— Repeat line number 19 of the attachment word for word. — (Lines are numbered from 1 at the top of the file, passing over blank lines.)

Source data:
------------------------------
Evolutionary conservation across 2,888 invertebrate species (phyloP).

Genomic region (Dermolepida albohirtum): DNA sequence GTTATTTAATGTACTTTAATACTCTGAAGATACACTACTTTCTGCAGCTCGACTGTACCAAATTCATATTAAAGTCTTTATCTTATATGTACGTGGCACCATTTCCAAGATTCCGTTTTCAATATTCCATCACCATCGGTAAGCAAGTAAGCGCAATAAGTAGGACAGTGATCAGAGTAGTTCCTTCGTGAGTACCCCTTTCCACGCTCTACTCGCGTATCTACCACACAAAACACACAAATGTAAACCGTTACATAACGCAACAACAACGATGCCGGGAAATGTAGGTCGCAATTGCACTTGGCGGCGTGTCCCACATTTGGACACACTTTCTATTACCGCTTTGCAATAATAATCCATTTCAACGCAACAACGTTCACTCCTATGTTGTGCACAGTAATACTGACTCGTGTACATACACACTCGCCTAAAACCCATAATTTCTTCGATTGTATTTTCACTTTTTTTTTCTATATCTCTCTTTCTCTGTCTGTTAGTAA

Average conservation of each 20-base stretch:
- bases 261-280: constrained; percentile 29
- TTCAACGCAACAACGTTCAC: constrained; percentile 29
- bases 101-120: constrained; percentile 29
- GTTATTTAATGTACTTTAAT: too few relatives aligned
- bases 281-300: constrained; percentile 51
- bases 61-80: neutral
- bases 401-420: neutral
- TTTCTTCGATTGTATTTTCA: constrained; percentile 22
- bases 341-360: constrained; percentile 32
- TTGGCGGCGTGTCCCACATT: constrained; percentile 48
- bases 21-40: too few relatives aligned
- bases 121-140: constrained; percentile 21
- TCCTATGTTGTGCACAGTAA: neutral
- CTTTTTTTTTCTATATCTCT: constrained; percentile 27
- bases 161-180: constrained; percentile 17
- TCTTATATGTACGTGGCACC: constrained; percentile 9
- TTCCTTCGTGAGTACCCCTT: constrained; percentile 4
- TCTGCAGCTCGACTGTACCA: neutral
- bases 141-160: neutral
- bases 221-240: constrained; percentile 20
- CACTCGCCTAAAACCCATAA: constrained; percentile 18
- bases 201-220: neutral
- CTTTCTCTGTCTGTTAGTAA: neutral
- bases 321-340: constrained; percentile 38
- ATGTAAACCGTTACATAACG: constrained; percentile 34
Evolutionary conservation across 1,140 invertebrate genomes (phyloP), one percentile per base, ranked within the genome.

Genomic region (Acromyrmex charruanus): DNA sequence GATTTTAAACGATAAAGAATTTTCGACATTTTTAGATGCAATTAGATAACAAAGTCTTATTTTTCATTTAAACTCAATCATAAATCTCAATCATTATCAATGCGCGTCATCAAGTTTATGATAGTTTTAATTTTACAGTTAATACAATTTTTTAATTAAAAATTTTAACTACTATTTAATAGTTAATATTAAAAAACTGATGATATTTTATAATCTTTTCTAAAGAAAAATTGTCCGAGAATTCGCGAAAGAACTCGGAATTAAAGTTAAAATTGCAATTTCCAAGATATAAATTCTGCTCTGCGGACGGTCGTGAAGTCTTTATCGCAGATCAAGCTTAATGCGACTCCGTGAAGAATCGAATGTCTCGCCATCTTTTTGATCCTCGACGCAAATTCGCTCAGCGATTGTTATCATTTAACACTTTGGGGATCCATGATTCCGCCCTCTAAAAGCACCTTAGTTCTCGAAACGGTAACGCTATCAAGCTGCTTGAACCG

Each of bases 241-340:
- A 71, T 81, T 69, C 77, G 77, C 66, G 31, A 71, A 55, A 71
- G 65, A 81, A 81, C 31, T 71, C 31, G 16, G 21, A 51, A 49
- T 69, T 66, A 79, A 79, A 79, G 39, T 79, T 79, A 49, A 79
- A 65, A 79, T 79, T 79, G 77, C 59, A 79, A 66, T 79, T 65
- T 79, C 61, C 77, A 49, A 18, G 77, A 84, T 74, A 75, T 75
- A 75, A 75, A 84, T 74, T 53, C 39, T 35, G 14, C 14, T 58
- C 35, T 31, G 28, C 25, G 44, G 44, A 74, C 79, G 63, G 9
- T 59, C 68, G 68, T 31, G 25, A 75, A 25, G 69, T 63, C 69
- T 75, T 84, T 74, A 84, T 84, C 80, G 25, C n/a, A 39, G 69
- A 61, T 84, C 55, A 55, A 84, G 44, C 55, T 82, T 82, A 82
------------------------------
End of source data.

- TCTTATATGTACGTGGCACC: constrained; percentile 9